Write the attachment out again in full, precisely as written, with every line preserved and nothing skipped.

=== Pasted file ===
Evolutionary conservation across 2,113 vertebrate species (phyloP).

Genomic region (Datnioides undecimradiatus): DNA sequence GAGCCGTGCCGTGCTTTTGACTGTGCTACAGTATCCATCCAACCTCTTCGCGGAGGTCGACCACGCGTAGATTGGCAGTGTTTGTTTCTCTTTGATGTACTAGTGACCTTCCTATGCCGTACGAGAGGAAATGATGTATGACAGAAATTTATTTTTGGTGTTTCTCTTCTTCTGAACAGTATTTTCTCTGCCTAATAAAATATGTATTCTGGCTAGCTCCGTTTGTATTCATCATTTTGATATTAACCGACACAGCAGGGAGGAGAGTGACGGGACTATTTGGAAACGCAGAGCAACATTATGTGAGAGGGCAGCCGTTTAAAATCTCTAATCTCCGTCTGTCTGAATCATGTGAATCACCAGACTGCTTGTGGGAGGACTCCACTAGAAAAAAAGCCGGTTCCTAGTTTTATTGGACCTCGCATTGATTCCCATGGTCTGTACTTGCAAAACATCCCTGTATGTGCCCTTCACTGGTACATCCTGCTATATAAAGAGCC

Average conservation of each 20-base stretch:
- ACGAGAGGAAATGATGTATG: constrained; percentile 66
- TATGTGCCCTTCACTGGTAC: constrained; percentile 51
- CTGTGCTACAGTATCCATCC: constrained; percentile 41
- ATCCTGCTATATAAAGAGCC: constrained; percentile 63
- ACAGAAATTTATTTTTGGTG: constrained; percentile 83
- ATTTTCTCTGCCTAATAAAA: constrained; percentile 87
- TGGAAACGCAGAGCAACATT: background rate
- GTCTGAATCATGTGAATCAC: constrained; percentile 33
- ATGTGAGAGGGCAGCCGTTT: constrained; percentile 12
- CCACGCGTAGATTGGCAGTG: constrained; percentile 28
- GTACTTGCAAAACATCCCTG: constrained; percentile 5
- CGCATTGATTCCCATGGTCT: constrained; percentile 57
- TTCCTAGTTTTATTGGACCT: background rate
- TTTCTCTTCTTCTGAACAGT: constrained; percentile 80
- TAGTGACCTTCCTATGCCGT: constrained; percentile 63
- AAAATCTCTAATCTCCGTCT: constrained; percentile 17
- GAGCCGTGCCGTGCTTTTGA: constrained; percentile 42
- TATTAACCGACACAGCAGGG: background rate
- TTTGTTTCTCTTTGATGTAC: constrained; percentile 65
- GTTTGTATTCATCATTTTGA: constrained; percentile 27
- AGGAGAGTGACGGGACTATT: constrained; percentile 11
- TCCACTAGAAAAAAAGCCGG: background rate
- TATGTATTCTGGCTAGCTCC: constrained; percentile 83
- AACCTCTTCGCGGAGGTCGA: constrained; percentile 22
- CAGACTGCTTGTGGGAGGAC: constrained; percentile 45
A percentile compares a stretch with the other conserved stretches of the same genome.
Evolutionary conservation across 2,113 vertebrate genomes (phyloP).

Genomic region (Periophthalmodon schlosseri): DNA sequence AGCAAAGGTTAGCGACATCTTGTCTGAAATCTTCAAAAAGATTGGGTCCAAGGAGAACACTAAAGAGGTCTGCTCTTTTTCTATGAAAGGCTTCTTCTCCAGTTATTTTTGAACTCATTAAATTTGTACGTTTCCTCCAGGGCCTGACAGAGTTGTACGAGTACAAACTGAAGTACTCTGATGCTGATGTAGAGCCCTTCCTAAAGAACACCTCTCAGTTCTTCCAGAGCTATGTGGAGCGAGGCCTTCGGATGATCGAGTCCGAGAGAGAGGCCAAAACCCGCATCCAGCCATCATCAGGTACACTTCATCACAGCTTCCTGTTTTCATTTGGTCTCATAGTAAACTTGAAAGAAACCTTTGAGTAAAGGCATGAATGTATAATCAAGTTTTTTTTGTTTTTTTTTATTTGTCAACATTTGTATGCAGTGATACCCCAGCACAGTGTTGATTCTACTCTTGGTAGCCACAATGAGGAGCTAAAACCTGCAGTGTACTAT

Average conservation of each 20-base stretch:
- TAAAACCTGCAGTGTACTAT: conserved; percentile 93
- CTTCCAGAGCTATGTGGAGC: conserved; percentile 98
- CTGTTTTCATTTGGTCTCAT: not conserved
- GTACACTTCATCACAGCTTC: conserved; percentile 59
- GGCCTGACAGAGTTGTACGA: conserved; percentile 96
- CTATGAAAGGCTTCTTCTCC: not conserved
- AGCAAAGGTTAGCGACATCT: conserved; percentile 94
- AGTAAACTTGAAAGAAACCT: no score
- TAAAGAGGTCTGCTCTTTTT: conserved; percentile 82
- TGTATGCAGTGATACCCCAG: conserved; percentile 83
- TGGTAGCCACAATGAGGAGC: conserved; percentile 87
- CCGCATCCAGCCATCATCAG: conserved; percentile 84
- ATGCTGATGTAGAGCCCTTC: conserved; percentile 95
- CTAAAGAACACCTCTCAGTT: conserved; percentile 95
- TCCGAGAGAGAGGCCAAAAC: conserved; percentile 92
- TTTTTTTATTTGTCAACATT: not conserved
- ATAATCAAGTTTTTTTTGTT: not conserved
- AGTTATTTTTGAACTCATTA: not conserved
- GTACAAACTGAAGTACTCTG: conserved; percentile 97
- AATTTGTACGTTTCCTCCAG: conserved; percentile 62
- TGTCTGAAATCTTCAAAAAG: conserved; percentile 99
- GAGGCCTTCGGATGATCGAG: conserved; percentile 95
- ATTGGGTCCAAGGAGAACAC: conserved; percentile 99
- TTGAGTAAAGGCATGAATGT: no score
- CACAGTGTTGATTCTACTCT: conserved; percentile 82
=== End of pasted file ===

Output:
Evolutionary conservation across 2,113 vertebrate species (phyloP).

Genomic region (Datnioides undecimradiatus): DNA sequence GAGCCGTGCCGTGCTTTTGACTGTGCTACAGTATCCATCCAACCTCTTCGCGGAGGTCGACCACGCGTAGATTGGCAGTGTTTGTTTCTCTTTGATGTACTAGTGACCTTCCTATGCCGTACGAGAGGAAATGATGTATGACAGAAATTTATTTTTGGTGTTTCTCTTCTTCTGAACAGTATTTTCTCTGCCTAATAAAATATGTATTCTGGCTAGCTCCGTTTGTATTCATCATTTTGATATTAACCGACACAGCAGGGAGGAGAGTGACGGGACTATTTGGAAACGCAGAGCAACATTATGTGAGAGGGCAGCCGTTTAAAATCTCTAATCTCCGTCTGTCTGAATCATGTGAATCACCAGACTGCTTGTGGGAGGACTCCACTAGAAAAAAAGCCGGTTCCTAGTTTTATTGGACCTCGCATTGATTCCCATGGTCTGTACTTGCAAAACATCCCTGTATGTGCCCTTCACTGGTACATCCTGCTATATAAAGAGCC

Average conservation of each 20-base stretch:
- ACGAGAGGAAATGATGTATG: constrained; percentile 66
- TATGTGCCCTTCACTGGTAC: constrained; percentile 51
- CTGTGCTACAGTATCCATCC: constrained; percentile 41
- ATCCTGCTATATAAAGAGCC: constrained; percentile 63
- ACAGAAATTTATTTTTGGTG: constrained; percentile 83
- ATTTTCTCTGCCTAATAAAA: constrained; percentile 87
- TGGAAACGCAGAGCAACATT: background rate
- GTCTGAATCATGTGAATCAC: constrained; percentile 33
- ATGTGAGAGGGCAGCCGTTT: constrained; percentile 12
- CCACGCGTAGATTGGCAGTG: constrained; percentile 28
- GTACTTGCAAAACATCCCTG: constrained; percentile 5
- CGCATTGATTCCCATGGTCT: constrained; percentile 57
- TTCCTAGTTTTATTGGACCT: background rate
- TTTCTCTTCTTCTGAACAGT: constrained; percentile 80
- TAGTGACCTTCCTATGCCGT: constrained; percentile 63
- AAAATCTCTAATCTCCGTCT: constrained; percentile 17
- GAGCCGTGCCGTGCTTTTGA: constrained; percentile 42
- TATTAACCGACACAGCAGGG: background rate
- TTTGTTTCTCTTTGATGTAC: constrained; percentile 65
- GTTTGTATTCATCATTTTGA: constrained; percentile 27
- AGGAGAGTGACGGGACTATT: constrained; percentile 11
- TCCACTAGAAAAAAAGCCGG: background rate
- TATGTATTCTGGCTAGCTCC: constrained; percentile 83
- AACCTCTTCGCGGAGGTCGA: constrained; percentile 22
- CAGACTGCTTGTGGGAGGAC: constrained; percentile 45
A percentile compares a stretch with the other conserved stretches of the same genome.
Evolutionary conservation across 2,113 vertebrate genomes (phyloP).

Genomic region (Periophthalmodon schlosseri): DNA sequence AGCAAAGGTTAGCGACATCTTGTCTGAAATCTTCAAAAAGATTGGGTCCAAGGAGAACACTAAAGAGGTCTGCTCTTTTTCTATGAAAGGCTTCTTCTCCAGTTATTTTTGAACTCATTAAATTTGTACGTTTCCTCCAGGGCCTGACAGAGTTGTACGAGTACAAACTGAAGTACTCTGATGCTGATGTAGAGCCCTTCCTAAAGAACACCTCTCAGTTCTTCCAGAGCTATGTGGAGCGAGGCCTTCGGATGATCGAGTCCGAGAGAGAGGCCAAAACCCGCATCCAGCCATCATCAGGTACACTTCATCACAGCTTCCTGTTTTCATTTGGTCTCATAGTAAACTTGAAAGAAACCTTTGAGTAAAGGCATGAATGTATAATCAAGTTTTTTTTGTTTTTTTTTATTTGTCAACATTTGTATGCAGTGATACCCCAGCACAGTGTTGATTCTACTCTTGGTAGCCACAATGAGGAGCTAAAACCTGCAGTGTACTAT

Average conservation of each 20-base stretch:
- TAAAACCTGCAGTGTACTAT: conserved; percentile 93
- CTTCCAGAGCTATGTGGAGC: conserved; percentile 98
- CTGTTTTCATTTGGTCTCAT: not conserved
- GTACACTTCATCACAGCTTC: conserved; percentile 59
- GGCCTGACAGAGTTGTACGA: conserved; percentile 96
- CTATGAAAGGCTTCTTCTCC: not conserved
- AGCAAAGGTTAGCGACATCT: conserved; percentile 94
- AGTAAACTTGAAAGAAACCT: no score
- TAAAGAGGTCTGCTCTTTTT: conserved; percentile 82
- TGTATGCAGTGATACCCCAG: conserved; percentile 83
- TGGTAGCCACAATGAGGAGC: conserved; percentile 87
- CCGCATCCAGCCATCATCAG: conserved; percentile 84
- ATGCTGATGTAGAGCCCTTC: conserved; percentile 95
- CTAAAGAACACCTCTCAGTT: conserved; percentile 95
- TCCGAGAGAGAGGCCAAAAC: conserved; percentile 92
- TTTTTTTATTTGTCAACATT: not conserved
- ATAATCAAGTTTTTTTTGTT: not conserved
- AGTTATTTTTGAACTCATTA: not conserved
- GTACAAACTGAAGTACTCTG: conserved; percentile 97
- AATTTGTACGTTTCCTCCAG: conserved; percentile 62
- TGTCTGAAATCTTCAAAAAG: conserved; percentile 99
- GAGGCCTTCGGATGATCGAG: conserved; percentile 95
- ATTGGGTCCAAGGAGAACAC: conserved; percentile 99
- TTGAGTAAAGGCATGAATGT: no score
- CACAGTGTTGATTCTACTCT: conserved; percentile 82